CUNA's credit union tax advocacy initiative urges lawmakers to preserve the federal tax exemption credit unions receive as not-for-profit, member-owned cooperatives. Credit unions and their members are using CUNA and the state credit union leagues' resources, social media sites including Facebook, and micro-video site Vine, to tell their legislators, "Don't Tax My Credit Union!"
This pro-credit union message is also being shared through Twitter feeds, CUNA's Twitter handle @CUNAadvocacy and the hashtag, #DontTaxMyCU.
An archived version of the webinar should be posted on cuna.org this week.
WASHINGTON (10/31/13)--The Credit Union National Association sent a statement to the White House Wednesday on the nomination of Rep. Mel Watt (D-N.C.) to head the Federal House Finance Agency (FHFA).
CUNA, which has a longstanding policy not to endorse presidential nominees, said of Watt: "Rep. Mel Watt is a very astute and thoughtful legislator who throughout his career has listened to the concerns of credit unions as he analyzed and voted on legislation.
"We've always appreciated our relationship with Congressman Watt and look forward to working with him should he be confirmed as the next director of the Federal Housing Finance Agency."
CUNA also recognizes that it is important for an FHFA director to be confirmed, rather than serve without the approval of the Senate. The FHFA has been operating under acting Director Edward DeMarco since James Lockhart left the post of director in August 2009.
Watt needs 60 votes to be confirmed as FHFA leader, and to amass that number of yea votes must bypass what has been strong Republican opposition to his nomination. It is expected that the U.S. Senate could vote on Watt's nomination today.
WASHINGTON (10/31/13)--The Credit Union National Association supported some aspects of the U.S. Department of Housing and Urban Development's (HUD) proposed Federal Housing Administration Safe Harbor Qualified Mortgage (QM) Threshold definition, but also offered changes to clarify parts of the proposal, in a comment letter filed this week.
In the letter, CUNA Associate General Counsel Jared Ihrig said CUNA generally supports HUD's proposed QM definition. However, Ihrig said, the definition does not clearly state how lenders would combine the annual mortgage insurance premium (MIP) with 1.15% to calculate the proposed FHA Safe Harbor QM threshold. CUNA suggested the agency adopt a simpler approach that uses a single percentage point amount, while still taking the MIP into consideration. This would be similar to the Consumer Financial Protection Bureau's approach, Ihrig wrote.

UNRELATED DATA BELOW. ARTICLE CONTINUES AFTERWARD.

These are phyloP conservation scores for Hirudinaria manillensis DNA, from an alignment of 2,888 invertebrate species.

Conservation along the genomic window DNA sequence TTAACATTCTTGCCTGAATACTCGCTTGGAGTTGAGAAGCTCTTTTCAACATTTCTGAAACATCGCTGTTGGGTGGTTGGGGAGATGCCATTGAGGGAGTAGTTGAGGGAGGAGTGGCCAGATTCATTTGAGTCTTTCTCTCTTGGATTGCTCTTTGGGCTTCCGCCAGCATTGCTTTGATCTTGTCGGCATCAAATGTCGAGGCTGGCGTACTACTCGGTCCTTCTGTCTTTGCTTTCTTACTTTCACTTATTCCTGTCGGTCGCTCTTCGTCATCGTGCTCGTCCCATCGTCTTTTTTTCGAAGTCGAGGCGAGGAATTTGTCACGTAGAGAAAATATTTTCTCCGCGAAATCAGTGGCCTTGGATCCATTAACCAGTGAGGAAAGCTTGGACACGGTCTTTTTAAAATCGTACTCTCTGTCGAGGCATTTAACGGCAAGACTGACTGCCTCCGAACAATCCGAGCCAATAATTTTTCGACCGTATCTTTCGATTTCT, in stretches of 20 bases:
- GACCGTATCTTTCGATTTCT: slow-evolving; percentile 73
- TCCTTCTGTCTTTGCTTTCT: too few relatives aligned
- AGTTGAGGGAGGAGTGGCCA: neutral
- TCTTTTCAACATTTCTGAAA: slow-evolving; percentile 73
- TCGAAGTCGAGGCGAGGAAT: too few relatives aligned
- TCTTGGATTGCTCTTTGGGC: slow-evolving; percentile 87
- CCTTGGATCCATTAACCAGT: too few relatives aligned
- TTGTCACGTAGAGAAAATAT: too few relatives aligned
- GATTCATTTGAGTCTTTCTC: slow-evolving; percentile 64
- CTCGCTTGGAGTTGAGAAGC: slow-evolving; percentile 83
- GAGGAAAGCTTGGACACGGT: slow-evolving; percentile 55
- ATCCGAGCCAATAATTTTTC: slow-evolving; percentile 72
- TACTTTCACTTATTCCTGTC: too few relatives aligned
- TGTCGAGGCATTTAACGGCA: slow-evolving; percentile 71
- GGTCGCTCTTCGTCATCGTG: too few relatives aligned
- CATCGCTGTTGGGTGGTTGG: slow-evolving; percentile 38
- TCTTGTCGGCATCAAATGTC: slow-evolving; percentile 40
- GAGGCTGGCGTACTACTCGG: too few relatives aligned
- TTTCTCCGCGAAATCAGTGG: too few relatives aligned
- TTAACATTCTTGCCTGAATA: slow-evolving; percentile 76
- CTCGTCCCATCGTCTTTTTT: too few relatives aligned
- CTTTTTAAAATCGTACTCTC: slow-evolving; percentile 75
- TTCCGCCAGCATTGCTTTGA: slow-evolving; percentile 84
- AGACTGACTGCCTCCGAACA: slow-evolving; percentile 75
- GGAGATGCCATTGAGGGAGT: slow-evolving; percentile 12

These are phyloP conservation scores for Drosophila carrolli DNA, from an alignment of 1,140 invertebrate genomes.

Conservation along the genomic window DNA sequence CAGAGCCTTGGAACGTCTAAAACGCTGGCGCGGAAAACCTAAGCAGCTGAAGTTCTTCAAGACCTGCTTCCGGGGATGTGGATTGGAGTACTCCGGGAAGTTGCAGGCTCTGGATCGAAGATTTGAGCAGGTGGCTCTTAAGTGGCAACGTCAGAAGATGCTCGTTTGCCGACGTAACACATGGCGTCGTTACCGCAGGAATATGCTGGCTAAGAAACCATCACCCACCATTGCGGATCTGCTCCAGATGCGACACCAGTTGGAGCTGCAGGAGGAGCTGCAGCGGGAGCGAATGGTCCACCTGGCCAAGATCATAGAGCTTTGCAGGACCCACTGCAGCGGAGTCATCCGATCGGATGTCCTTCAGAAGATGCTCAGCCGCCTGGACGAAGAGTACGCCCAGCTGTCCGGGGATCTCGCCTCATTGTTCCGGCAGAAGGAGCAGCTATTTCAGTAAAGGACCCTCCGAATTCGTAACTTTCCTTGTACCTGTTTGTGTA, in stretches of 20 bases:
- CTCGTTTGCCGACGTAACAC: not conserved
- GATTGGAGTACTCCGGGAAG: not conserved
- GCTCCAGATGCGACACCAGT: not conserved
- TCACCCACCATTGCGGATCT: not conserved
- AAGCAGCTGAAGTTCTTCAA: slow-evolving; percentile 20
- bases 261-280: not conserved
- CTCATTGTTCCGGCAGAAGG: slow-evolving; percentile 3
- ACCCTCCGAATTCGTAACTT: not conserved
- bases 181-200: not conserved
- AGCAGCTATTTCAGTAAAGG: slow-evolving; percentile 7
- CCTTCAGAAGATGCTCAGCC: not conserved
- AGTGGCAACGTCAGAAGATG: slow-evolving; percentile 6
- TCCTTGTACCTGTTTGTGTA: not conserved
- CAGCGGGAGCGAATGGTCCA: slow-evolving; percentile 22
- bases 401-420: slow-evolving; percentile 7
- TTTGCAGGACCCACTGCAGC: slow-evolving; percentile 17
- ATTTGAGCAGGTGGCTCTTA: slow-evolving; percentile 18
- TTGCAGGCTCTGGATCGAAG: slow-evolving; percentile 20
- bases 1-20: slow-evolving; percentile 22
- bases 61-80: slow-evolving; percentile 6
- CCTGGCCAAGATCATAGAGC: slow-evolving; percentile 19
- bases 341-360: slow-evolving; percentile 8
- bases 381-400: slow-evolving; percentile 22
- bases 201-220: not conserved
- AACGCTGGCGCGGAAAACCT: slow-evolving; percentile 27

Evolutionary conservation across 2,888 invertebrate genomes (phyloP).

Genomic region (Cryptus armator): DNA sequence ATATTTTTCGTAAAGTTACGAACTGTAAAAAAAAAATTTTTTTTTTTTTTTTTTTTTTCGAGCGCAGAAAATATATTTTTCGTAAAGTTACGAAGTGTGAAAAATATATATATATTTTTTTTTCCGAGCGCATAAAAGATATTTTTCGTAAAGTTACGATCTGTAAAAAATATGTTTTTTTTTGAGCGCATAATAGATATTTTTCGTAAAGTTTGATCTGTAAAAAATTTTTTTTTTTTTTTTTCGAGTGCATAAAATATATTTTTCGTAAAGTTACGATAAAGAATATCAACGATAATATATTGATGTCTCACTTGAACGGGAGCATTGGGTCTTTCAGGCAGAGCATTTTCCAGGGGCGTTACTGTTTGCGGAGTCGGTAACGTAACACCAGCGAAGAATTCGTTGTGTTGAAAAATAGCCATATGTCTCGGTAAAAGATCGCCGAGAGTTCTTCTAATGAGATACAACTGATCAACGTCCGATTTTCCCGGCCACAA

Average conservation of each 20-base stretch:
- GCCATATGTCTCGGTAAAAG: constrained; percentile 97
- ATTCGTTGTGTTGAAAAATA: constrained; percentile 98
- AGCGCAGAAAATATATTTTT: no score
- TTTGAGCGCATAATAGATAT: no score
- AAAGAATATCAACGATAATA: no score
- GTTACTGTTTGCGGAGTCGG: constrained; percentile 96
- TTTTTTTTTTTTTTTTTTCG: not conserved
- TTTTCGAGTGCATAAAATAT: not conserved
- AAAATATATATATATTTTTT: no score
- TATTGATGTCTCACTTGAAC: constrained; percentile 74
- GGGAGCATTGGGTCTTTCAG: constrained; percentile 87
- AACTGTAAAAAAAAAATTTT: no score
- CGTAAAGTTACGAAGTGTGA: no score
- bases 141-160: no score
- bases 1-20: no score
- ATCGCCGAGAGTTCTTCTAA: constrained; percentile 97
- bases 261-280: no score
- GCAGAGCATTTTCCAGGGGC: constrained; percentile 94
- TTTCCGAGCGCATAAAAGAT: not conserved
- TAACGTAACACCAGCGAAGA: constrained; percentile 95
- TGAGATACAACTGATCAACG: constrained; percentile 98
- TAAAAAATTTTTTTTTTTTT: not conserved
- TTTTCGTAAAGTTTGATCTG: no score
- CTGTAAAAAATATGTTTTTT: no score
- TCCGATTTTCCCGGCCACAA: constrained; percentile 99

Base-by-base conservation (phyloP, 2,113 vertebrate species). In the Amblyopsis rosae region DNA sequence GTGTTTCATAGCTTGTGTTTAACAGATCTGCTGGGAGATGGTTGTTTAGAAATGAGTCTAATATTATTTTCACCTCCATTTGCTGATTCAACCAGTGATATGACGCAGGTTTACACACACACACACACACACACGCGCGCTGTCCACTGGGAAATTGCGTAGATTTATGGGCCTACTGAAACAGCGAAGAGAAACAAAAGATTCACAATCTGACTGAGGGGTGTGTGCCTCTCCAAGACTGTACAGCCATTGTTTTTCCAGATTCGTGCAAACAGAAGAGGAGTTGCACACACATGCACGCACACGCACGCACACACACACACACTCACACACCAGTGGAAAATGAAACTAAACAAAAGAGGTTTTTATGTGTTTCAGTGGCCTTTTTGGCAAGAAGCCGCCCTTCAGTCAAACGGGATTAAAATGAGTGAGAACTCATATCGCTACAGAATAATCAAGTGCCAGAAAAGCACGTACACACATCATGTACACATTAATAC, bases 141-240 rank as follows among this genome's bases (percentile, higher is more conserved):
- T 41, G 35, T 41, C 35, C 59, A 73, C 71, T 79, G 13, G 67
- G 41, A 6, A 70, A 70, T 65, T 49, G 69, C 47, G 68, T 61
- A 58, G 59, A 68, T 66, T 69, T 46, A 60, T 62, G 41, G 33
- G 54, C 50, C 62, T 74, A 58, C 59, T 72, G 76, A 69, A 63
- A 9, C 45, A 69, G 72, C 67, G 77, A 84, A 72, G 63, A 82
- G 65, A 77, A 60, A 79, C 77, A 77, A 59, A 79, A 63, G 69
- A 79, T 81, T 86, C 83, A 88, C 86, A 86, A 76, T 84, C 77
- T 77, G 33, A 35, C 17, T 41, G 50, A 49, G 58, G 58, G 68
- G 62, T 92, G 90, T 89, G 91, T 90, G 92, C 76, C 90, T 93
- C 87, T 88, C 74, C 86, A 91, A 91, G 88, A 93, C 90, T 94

The letter also addressed streamlined refinancings and debt-to-income ratios, among other items.
For the full CUNA comment letter, use the resource link.
HUD is required under the Dodd-Frank Act to issue its own QM rule, separate from the one issued earlier this year by the CFPB.
Once finalized, HUD's QM rule will replace the CFPB's QM definition for FHA loans or certain other HUD insured loans. HUD expects to finalize and have its QM rule become effective on Jan. 10, at the same time as the CFPB's QM rule takes effect.
ALEXANDRIA, Va. (10/31/13)--National Credit Union Administration Chief Economist John Worth examines the impact of the federal government shutdown and related events on interest rates, consumer confidence and labor markets in a new "Economic Update" video.
Worth addresses the recent decline in long-term interest rates. "While interest rates will remain relatively low while growth is weaker than expected, we think this will just be a delay in the ultimate re-adjustment of rates that credit unions need to be planning for," Worth says in the video.
The video is the latest in a series of YouTube videos to inform the public and credit unions about general economic and credit union specific developments.
The videos can also be viewed on the NCUA's YouTube page by using the resource link below.
WASHINGTON (10/31/13)--The U.S Small Business Administration (SBA) supported more than $29 billion in lending in fiscal 2013, its third-highest total, the agency reported this week.
The other record highs came in fiscal 2012 ($30.25 billion) and fiscal 2011 ($30.5 billion).
"Small businesses are the engine of our economy, and reaching our third highest year of SBA lending in FY 2013 demonstrates the strength and resiliency of America's 28 million small businesses as they continue to recover from the Great Recession and drive our economy forward," Acting SBA Administrator Jeanne Hulit said.
The SBA said the loans were made through its two main loan programs, 7(a) and 504.
Some 7(a) loan program fees were reduced on Oct. 1. (News Now, Sept. 27)
For the 2014 fiscal year, which began on that date, a yearly fee of 0.52% of the guaranteed portion of the outstanding balance of the loan will be assessed for 7(a) loans of $150,000 or more that are approved. The SBA previously charged a service fee of 0.55% of the outstanding balance of the guaranteed portion of the loan.
Yearly fees and guaranty fees will not be charged on 7(a) loans of $150,000 or less that are approved in that year.
Credit unions may participate in 7(a) loans, and the SBA-guaranteed portion of a 7(a) loan is not counted against a credit union's business lending (MBL) cap. There were 347 credit unions with over 8,100 SBA loans outstanding, totaling $921 million in funds, at the end of 2012.